Posts Tagged ‘England’

Notes From Underground: Orwell that ends well with Mervyn King and the Bank of England

January 26, 2011

Two central banks issued their statements on interest rate policy. First, the FED STAID the course and left QE2 as it was/is and the language of the FOMC statement was almost verbatim from the December meeting. I am greatly bothered by the second paragraph again and the emphasis on “CONSISTENT WITH ITS STATUTORY MANDATE” (emphasis mine). The FED continues to hide behind the legislative directive of price stability and maximum employment. The FED reiterated that price pressures were negligible but that unemployment is elevated. So for all those in Congress, stop complaining for the Bernanke group is merely fulfilling its legal obligations.



October 26, 2010


The best quote to describe today’s market action after the more robust British GDP numbers comes from the column in the London Telegraphby Jeremy Warner. It is an apropos comment that the FED and all policy makers should take to heart and it comes from that master wordsmith, Mike Tyson:


Today, the markets got hit from the British GDP number and it might have sent Britsh and possibly U.S. quantitative ease reeling to a later time. The market consensus was for a 0.4 percent increase while the actual number printed at 0.8 percent–double the predicted release. The British pound had been trading very soft against the world’s currencies making the highest high since the first quarter yesterday. The EUR/GBP cross, which reversed off the highs of Monday, immediately droppped another 1.5 percent, closing around 0.8750.
The FOOTSIE also was sold as British interest rates moved higher on the better economic data, with the 10-year GILT gaining 15 basis points. Until today the market had convinced itself that the Brits were following the FED into a new round of QE as the British economy remained mired in tepid growth and the Cameron government was embarking on an austerity budget program. The more robust GDP number may mean that the new round of QE may not be needed or that the BOE under Mervyn King may take a wait-and-see approach.
The depreciation of the POUND has given ENGLAND some economic relief as British goods have become much more competitive within the European Union. As Cameron has reminded the markets, the brunt of British trade is within the EU and since the beginning of 2007 the British currency has dropped 33 percent against its major trading partners. Now the question arises: Why does the British GDP have possible significance for the Bernanke FED? The quick answer is that the FED policy wonks openly admit that they are in unchartered waters in the QE realm and really don’t know the impact that all this liquidity enhancement will have upon the economy.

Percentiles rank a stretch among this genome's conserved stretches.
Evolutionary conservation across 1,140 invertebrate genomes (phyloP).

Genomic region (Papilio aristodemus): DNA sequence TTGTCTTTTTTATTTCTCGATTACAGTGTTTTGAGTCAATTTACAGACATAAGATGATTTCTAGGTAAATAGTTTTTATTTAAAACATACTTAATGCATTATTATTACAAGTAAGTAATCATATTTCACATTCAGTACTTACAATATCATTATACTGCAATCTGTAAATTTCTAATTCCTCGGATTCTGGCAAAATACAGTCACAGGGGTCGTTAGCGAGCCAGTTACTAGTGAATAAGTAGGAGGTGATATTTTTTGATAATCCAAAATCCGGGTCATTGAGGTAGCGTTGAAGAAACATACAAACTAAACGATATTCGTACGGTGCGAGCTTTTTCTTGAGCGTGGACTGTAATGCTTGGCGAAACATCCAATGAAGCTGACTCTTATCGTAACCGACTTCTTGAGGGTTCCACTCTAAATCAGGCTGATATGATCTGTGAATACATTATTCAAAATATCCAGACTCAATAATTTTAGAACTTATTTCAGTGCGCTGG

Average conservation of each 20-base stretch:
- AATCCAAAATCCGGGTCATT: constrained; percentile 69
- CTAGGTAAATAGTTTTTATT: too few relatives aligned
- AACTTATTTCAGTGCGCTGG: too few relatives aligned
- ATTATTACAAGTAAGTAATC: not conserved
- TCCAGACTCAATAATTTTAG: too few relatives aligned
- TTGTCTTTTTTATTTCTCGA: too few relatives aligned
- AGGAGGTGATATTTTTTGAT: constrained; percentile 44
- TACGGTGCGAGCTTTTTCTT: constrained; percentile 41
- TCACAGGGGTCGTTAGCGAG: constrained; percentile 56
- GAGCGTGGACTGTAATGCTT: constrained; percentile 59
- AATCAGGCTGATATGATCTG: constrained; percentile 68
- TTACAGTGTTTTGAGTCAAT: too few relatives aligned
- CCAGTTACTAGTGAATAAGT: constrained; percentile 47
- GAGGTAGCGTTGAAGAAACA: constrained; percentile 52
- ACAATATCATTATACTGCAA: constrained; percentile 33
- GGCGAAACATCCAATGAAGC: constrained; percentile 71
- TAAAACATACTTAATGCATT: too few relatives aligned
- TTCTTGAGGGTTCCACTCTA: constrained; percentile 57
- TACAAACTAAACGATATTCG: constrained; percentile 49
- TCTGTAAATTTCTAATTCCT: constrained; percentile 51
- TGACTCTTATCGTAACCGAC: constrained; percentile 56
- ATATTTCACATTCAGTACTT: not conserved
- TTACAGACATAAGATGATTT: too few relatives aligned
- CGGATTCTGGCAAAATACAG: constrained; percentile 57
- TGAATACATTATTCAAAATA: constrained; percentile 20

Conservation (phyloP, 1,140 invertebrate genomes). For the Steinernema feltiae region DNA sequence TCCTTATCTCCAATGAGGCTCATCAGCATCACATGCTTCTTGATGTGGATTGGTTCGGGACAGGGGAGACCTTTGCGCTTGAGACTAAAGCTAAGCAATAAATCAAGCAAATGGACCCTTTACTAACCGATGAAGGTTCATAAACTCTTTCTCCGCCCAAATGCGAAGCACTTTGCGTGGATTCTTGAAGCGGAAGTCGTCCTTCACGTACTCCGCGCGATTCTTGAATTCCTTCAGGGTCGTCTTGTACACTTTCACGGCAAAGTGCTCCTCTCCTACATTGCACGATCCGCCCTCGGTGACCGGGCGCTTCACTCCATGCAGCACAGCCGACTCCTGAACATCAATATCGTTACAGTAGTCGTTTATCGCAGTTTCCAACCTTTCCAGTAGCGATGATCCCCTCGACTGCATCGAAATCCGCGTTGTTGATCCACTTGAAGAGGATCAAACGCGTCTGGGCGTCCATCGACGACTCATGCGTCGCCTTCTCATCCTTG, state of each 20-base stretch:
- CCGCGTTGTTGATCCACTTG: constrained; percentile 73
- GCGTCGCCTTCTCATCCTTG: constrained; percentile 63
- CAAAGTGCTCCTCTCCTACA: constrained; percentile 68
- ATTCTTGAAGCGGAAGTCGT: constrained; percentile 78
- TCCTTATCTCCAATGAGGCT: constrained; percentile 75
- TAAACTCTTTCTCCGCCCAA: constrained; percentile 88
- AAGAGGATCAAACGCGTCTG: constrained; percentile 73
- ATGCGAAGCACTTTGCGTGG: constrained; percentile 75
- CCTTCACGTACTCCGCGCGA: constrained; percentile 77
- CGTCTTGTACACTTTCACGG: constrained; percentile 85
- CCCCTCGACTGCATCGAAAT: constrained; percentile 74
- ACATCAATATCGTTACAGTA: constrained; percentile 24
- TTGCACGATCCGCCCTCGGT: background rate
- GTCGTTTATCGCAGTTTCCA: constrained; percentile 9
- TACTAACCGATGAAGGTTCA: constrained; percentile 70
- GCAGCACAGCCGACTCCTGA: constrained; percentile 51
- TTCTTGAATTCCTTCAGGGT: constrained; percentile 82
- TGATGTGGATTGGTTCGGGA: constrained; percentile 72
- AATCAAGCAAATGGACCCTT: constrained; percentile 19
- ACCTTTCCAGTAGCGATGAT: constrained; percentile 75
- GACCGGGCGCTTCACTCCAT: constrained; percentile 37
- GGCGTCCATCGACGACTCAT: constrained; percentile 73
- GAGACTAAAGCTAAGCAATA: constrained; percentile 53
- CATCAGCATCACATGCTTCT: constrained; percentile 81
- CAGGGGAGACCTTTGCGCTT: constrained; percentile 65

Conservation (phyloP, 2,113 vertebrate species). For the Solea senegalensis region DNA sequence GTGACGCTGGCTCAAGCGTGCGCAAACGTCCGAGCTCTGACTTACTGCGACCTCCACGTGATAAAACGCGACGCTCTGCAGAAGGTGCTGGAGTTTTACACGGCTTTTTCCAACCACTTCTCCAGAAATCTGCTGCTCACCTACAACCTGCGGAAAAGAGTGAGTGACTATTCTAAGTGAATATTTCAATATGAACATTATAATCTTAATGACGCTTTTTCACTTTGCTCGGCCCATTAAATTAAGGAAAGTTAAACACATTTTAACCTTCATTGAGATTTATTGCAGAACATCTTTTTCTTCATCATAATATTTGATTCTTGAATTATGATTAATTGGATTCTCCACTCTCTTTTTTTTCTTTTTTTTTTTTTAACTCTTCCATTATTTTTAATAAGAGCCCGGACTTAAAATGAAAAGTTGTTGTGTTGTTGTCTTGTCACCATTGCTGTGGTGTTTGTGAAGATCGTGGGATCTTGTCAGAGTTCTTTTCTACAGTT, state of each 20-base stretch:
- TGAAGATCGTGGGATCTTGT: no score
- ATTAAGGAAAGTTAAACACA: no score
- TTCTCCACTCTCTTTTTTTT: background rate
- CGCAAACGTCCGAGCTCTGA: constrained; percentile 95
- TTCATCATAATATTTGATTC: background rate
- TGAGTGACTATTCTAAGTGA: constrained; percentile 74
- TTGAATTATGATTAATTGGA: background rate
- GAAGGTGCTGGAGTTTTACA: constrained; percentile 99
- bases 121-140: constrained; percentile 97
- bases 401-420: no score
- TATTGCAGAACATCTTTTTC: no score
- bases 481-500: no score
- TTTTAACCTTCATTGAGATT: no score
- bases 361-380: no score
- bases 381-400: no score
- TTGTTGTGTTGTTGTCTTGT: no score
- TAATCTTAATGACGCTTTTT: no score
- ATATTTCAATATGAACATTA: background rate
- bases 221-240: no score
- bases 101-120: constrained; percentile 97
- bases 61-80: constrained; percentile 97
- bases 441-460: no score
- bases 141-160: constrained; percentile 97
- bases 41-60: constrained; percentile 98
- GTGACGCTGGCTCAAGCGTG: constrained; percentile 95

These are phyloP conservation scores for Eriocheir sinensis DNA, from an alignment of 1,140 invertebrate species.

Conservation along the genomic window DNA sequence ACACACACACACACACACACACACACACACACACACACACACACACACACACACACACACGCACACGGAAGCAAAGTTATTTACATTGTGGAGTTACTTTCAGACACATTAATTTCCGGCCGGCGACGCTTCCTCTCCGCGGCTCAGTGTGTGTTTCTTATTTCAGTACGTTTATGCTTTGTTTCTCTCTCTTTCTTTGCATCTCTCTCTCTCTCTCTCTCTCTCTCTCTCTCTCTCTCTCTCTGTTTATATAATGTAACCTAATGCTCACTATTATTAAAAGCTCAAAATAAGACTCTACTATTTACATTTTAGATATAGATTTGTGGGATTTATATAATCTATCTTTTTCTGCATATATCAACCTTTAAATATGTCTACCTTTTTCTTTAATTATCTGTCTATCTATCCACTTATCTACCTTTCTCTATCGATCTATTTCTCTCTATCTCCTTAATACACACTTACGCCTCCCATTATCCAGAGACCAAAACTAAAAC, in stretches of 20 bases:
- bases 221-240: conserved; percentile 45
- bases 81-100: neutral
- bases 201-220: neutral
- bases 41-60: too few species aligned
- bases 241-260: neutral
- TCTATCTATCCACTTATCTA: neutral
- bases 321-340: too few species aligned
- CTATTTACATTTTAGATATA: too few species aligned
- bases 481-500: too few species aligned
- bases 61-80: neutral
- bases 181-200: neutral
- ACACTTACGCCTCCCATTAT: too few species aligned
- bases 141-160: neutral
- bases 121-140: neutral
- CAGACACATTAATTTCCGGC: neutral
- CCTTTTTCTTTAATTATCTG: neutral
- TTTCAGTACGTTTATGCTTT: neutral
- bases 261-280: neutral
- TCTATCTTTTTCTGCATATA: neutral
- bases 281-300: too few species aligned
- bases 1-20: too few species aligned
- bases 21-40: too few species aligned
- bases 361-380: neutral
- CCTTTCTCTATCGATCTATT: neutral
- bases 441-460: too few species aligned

The huge buildup in the FED‘s balance sheet is unprecedented so there is no historical basis on which to rely. Some of the most dovish FED board members admit this. We ask if it would not be better to proceed slowly now that global growth may be picking up and the global equity markets are pointing to better growth ahead. Yes, I know that the EQUITIES are being lifted on a pool of liquidity and may not mean that the growth is sustainable. But that is why it may be better to hold some QE for a later date.
A reader of ours, KM, maintains that it may be better to invoke a type of POWELL DOCTRINE–come with everything you got–but we wonder if it is better to hold back reinforcements in case of another downturn. Let’s remember that five months ago Bernanke and company were on the center stage discussing ways to remove the QE. By August we were back looking for new ways to enhance QE while the FED began reinvesting all the MBSs that had been rolling off. This shows that the FED has gotten it badly wrong recently and they be in the middle of another possible misstep. If the economy were to turn up faster than recent FED missives have predicted the FED could really be in a terrible bind as it moves to retract an enormous amount of money from the system.
The FED meeting of next week will bring high market volatility for the conventional wisdom has been for a dynamic QE move by the FED. New York FED President, DUDLEY, openly stated that a 500 billion QE add would be the equivalent of a 50-to-75-basis-point ease. How he knows that I don’t know but it must emanate from one of his beloved models. The FED has the cover of the recent S&P and equity rally to stay its hand. Yes, the stocks, bonds and commodities will sell off but it will be a good test of where all these markets will find support when left on their own without more FED injections. BEN BERNANKE it is time to test the waters to see if the previous bouts of stimulus have had any real success before you dig the HOLE DEEPER. While markets are an important source of FEEDBACK, policy makers cannot be held captive to the talking heads and the wall street money machine. WHAT SAY YEA BEN?



Notes From Underground: G-20 is waste of time and energy; finreg is just a waste

June 27, 2010

Germany added liquidity but it was all directed at the British goalie David James–nothing austere about their World Cup peformance. The news from the G-20 was as expected: Nothing short of a waste of time and the resulting communique will be the paradigm of vacuousness. The Chinese took center stage in that they spoke up for the developing nations, stating they wanted input in the discussions about global problems. We agree with the Chinese that the G-8 is an atavistic appendage of a past colonial world and is merely the delusional forum for those wishing to hold onto a past that left the arena long ago. Yes, we are sure that Russia, Brazil and the others that make up the most robust members of the emerging world want to advise the likes of Italy, Spain and France who have certainly failed to get their own economic houses in order.